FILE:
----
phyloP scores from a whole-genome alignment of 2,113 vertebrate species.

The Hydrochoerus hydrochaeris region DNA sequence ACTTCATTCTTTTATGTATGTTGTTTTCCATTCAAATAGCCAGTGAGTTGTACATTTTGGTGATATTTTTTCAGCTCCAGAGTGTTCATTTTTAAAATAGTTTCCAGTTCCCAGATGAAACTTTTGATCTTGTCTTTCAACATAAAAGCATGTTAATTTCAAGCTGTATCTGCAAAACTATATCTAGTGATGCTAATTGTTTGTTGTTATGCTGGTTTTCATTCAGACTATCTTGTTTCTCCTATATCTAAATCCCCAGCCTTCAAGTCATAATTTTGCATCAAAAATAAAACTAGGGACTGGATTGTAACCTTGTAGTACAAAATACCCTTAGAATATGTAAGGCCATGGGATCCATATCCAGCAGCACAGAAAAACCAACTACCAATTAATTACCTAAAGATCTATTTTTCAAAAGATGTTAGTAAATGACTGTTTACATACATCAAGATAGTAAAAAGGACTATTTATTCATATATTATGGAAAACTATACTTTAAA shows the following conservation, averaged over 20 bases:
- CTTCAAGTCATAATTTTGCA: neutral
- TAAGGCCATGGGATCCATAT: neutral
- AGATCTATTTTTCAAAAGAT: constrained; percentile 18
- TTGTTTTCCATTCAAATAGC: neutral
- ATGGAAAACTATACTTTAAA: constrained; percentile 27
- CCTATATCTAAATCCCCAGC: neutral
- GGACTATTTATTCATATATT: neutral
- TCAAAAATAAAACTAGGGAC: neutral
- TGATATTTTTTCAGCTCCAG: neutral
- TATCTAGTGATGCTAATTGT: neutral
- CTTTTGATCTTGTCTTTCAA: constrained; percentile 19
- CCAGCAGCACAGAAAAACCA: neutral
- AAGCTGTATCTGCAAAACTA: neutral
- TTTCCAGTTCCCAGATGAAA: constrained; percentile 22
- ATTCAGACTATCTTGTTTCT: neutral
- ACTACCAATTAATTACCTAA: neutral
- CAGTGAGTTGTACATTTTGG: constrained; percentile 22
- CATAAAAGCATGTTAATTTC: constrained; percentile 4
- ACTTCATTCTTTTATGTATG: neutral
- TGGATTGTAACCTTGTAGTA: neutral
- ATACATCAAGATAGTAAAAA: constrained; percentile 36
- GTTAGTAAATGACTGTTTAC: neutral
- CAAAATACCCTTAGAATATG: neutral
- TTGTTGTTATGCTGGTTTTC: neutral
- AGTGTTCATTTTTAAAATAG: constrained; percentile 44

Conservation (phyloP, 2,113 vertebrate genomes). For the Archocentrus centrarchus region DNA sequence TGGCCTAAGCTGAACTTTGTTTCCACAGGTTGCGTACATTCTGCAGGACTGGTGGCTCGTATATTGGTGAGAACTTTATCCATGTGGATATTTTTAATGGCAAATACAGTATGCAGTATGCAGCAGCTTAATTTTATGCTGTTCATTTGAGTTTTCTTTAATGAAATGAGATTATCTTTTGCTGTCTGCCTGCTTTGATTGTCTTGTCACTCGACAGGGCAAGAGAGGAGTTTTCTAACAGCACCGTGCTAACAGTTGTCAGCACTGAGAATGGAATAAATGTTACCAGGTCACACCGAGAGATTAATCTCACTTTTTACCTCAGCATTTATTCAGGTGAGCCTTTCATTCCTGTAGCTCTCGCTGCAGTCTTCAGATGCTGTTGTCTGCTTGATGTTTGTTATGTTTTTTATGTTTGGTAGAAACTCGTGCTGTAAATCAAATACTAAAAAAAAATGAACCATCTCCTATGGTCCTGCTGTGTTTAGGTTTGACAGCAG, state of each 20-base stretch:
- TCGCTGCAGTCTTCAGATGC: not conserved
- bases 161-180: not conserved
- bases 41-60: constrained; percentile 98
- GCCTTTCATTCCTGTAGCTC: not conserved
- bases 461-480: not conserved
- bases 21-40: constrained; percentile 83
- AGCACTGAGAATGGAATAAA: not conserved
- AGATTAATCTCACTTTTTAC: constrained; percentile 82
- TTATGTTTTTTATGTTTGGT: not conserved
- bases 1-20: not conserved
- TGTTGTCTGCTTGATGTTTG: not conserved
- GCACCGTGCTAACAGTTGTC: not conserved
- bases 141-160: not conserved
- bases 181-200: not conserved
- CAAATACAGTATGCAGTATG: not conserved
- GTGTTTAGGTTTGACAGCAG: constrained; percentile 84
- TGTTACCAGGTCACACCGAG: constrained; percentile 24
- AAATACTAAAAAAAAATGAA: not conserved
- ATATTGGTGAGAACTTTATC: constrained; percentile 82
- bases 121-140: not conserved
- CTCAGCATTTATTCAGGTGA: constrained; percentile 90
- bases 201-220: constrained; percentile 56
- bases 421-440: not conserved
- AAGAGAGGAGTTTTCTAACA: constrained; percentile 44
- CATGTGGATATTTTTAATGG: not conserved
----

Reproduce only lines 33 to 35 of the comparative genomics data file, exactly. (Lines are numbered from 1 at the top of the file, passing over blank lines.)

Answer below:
- bases 461-480: not conserved
- bases 21-40: constrained; percentile 83
- AGCACTGAGAATGGAATAAA: not conserved